This guideline covers recognition, referral, investigation and management of spinal metastases and metastatic spinal cord compression (MSCC). It is also relevant for direct malignant infiltration of the spine and associated cord compression. It aims to improve early diagnosis and treatment to prevent neurological injury and improve prognosis.
This guideline includes recommendations on:
- organising and delivering services
- information and support
- recognising spinal metastases or MSCC
- immobilisation and imaging investigations
- mobilisation and assessment of spinal stability
- pain management and corticosteroid therapy
- radiotherapy and invasive interventions
- rehabilitation and supportive care
See visual summaries on the recommendations for:
- spinal metastases: initial assessment and management
- spinal metastases: radiotherapy and invasive interventions
- metastatic spinal cord compression: initial assessment and management
- metastatic spinal cord compression: radiotherapy and invasive interventions
Who is it for?
- Healthcare professionals working in primary, secondary and tertiary care, palliative care and hospices
- Cancer alliances (or equivalent local partnerships)
- Commissioners of metastatic spinal cord preventative, diagnostic and treatment services (including integrated care boards and NHS England specialised commissioning)
- Voluntary sector organisations
- People with suspected or diagnosed spinal metastases, direct malignant infiltration of the spine or MSCC, their families and carers
Guideline development process
This guideline updates and replaces NICE guideline CG75 (November 2008).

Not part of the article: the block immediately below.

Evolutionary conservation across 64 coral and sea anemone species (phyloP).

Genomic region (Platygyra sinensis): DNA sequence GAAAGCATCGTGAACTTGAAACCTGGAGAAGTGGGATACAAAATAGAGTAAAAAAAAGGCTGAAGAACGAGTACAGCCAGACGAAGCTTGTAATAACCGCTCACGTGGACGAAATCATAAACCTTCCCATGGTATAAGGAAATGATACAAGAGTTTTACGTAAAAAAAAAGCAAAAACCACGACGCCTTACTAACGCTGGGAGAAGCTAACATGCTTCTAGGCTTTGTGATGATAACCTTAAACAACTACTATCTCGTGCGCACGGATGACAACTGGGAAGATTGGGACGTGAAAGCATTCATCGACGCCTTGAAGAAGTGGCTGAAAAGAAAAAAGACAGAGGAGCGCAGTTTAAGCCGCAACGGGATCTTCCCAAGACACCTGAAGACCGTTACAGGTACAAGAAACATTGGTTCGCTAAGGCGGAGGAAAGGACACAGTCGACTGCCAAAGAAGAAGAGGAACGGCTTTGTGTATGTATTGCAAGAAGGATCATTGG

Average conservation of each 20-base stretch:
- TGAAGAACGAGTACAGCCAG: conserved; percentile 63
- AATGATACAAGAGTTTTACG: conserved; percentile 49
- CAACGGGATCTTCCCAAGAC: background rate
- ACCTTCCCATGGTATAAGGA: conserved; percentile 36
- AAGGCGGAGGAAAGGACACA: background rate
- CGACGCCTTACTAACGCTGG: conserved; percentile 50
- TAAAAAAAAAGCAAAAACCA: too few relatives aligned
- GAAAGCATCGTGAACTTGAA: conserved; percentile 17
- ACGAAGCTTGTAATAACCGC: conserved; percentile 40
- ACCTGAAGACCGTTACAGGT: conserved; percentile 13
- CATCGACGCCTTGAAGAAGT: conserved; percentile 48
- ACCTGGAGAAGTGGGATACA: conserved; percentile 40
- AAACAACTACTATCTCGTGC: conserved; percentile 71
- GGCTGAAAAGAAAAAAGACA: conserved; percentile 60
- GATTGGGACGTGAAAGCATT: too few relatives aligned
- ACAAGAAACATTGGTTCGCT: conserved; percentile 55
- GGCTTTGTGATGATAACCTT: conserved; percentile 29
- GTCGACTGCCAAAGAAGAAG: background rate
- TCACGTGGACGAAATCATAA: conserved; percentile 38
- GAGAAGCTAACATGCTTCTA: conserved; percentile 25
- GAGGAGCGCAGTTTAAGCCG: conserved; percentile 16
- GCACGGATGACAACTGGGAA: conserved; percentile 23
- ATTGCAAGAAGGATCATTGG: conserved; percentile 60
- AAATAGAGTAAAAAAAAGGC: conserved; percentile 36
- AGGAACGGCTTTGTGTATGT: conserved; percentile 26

The recommendations in this guideline represent the view of NICE, arrived at after careful consideration of the evidence available. When exercising their judgement, professionals and practitioners are expected to take this guideline fully into account, alongside the individual needs, preferences and values of their patients or the people using their service. It is not mandatory to apply the recommendations, and the guideline does not override the responsibility to make decisions appropriate to the circumstances of the individual, in consultation with them and their families and carers or guardian.
All problems (adverse events) related to a medicine or medical device used for treatment or in a procedure should be reported to the Medicines and Healthcare products Regulatory Agency using the Yellow Card Scheme.
Local commissioners and providers of healthcare have a responsibility to enable the guideline to be applied when individual professionals and people using services wish to use it. They should do so in the context of local and national priorities for funding and developing services, and in light of their duties to have due regard to the need to eliminate unlawful discrimination, to advance equality of opportunity and to reduce health inequalities. Nothing in this guideline should be interpreted in a way that would be inconsistent with complying with those duties.
Commissioners and providers have a responsibility to promote an environmentally sustainable health and care system and should assess and reduce the environmental impact of implementing NICE recommendations wherever possible.